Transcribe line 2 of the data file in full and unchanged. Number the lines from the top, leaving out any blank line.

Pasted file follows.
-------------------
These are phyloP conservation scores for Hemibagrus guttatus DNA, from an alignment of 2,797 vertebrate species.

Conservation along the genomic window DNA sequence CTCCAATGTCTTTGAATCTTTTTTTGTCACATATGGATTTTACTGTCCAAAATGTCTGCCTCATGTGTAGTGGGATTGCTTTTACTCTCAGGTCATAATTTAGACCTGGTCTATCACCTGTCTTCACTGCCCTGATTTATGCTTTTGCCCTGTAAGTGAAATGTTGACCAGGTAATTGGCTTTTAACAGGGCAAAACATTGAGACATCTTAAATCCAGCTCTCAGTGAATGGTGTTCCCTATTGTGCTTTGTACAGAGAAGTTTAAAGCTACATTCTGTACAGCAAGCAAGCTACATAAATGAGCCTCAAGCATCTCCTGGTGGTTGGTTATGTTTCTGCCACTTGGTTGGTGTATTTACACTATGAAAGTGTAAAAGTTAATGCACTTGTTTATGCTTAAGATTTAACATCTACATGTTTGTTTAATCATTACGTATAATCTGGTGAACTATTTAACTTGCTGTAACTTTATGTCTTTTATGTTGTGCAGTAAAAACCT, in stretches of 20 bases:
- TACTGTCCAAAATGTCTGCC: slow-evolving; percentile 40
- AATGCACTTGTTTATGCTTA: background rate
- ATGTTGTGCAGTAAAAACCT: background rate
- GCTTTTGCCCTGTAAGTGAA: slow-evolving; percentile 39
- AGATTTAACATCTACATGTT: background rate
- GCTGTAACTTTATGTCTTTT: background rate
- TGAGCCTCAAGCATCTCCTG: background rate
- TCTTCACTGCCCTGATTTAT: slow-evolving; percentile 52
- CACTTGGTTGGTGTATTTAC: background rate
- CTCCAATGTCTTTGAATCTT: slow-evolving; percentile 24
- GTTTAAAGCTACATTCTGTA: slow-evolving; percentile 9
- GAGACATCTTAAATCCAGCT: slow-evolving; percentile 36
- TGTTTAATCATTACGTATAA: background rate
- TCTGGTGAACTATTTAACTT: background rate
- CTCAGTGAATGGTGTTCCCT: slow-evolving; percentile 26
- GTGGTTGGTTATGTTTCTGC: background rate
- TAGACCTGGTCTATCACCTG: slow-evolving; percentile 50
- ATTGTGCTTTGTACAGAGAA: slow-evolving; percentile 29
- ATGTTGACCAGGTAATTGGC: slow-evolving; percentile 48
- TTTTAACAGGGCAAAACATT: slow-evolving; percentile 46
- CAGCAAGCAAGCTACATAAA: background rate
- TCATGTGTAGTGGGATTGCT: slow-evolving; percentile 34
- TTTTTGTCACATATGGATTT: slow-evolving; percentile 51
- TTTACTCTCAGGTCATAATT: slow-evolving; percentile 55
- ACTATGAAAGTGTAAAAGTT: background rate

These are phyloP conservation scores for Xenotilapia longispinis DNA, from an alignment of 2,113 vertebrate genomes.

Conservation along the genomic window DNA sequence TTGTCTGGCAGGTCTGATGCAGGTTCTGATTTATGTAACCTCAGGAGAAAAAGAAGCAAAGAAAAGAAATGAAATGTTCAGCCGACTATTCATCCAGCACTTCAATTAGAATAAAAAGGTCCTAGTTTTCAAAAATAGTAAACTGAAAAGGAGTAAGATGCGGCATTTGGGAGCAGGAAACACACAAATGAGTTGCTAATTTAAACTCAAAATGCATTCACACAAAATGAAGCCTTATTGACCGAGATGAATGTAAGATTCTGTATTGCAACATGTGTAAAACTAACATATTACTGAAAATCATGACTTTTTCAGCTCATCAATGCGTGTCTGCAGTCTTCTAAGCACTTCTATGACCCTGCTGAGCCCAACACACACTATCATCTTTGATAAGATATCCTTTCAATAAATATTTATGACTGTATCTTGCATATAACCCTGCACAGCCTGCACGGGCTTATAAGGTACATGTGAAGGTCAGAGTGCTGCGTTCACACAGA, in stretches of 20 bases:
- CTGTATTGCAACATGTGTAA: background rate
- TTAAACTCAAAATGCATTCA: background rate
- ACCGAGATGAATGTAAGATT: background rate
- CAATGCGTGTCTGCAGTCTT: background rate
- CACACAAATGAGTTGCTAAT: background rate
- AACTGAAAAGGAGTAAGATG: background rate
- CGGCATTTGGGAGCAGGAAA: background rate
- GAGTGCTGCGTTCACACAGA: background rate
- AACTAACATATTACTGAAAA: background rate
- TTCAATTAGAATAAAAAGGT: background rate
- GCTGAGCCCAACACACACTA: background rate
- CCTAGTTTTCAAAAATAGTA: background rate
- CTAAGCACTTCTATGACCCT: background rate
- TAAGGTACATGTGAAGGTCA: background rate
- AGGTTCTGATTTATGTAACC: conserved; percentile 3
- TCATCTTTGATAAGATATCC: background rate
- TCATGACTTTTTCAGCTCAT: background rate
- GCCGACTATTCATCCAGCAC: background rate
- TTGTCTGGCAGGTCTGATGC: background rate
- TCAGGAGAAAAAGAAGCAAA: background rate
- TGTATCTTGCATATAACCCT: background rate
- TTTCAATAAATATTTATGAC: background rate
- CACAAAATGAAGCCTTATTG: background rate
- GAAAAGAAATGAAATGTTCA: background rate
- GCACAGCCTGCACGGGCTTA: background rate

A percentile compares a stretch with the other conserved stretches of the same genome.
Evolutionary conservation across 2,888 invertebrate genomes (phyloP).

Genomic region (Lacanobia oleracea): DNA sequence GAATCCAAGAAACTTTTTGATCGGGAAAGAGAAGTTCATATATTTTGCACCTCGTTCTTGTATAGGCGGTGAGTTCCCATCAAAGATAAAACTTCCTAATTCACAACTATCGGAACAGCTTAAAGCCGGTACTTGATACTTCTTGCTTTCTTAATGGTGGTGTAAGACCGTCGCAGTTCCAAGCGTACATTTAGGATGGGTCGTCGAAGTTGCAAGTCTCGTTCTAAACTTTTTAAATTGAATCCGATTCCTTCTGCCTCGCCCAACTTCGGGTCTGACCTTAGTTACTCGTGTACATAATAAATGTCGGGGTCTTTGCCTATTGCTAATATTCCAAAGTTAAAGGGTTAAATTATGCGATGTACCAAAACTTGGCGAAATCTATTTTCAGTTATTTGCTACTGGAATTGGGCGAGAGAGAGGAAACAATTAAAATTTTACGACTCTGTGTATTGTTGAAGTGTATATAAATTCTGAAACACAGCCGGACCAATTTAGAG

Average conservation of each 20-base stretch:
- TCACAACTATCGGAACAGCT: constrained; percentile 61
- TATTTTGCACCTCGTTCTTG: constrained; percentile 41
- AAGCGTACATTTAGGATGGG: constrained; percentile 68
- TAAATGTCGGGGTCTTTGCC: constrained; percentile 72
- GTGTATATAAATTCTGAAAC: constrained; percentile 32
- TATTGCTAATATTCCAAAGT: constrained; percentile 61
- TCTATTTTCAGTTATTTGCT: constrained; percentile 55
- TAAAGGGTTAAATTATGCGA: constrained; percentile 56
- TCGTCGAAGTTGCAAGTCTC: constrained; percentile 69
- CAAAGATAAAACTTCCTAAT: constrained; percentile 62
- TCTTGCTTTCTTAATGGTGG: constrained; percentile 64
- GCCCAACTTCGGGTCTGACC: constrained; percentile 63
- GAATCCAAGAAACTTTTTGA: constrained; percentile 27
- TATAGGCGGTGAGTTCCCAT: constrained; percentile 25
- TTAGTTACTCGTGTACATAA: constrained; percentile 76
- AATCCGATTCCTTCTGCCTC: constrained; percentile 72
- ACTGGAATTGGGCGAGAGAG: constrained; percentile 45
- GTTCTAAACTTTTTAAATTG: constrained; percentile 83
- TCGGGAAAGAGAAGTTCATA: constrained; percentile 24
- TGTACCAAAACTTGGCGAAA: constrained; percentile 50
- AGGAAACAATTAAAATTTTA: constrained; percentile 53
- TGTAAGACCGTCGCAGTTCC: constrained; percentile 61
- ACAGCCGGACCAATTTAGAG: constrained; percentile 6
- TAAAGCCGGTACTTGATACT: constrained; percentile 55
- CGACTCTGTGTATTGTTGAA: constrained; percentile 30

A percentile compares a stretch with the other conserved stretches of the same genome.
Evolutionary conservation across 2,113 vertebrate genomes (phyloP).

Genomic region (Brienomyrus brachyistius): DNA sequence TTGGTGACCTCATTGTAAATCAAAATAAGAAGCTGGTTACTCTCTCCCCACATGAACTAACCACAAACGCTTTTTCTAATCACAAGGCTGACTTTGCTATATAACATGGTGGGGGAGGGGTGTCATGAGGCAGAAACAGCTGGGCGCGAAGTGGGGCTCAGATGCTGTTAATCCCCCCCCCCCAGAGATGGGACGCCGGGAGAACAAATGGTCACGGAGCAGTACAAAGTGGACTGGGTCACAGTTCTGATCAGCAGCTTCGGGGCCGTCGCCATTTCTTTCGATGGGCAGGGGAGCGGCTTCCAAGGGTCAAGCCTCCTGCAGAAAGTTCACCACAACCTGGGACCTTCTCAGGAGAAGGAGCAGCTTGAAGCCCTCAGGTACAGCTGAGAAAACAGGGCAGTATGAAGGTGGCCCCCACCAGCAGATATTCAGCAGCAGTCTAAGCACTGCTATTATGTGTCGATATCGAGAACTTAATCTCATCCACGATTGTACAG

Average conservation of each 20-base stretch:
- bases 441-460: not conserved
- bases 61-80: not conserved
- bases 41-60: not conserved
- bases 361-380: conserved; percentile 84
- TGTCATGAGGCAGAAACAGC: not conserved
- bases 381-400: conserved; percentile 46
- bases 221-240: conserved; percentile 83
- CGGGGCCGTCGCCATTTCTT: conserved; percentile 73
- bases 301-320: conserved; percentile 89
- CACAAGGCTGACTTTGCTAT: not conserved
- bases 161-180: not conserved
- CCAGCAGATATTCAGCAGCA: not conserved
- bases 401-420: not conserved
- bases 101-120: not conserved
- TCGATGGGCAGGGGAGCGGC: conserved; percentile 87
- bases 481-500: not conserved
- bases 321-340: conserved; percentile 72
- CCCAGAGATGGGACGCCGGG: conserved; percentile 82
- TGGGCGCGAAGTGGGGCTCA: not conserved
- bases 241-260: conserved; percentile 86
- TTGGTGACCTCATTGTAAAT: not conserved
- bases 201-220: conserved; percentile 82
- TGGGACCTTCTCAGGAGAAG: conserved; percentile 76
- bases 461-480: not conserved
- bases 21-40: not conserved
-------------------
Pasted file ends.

Conservation along the genomic window DNA sequence CTCCAATGTCTTTGAATCTTTTTTTGTCACATATGGATTTTACTGTCCAAAATGTCTGCCTCATGTGTAGTGGGATTGCTTTTACTCTCAGGTCATAATTTAGACCTGGTCTATCACCTGTCTTCACTGCCCTGATTTATGCTTTTGCCCTGTAAGTGAAATGTTGACCAGGTAATTGGCTTTTAACAGGGCAAAACATTGAGACATCTTAAATCCAGCTCTCAGTGAATGGTGTTCCCTATTGTGCTTTGTACAGAGAAGTTTAAAGCTACATTCTGTACAGCAAGCAAGCTACATAAATGAGCCTCAAGCATCTCCTGGTGGTTGGTTATGTTTCTGCCACTTGGTTGGTGTATTTACACTATGAAAGTGTAAAAGTTAATGCACTTGTTTATGCTTAAGATTTAACATCTACATGTTTGTTTAATCATTACGTATAATCTGGTGAACTATTTAACTTGCTGTAACTTTATGTCTTTTATGTTGTGCAGTAAAAACCT, in stretches of 20 bases: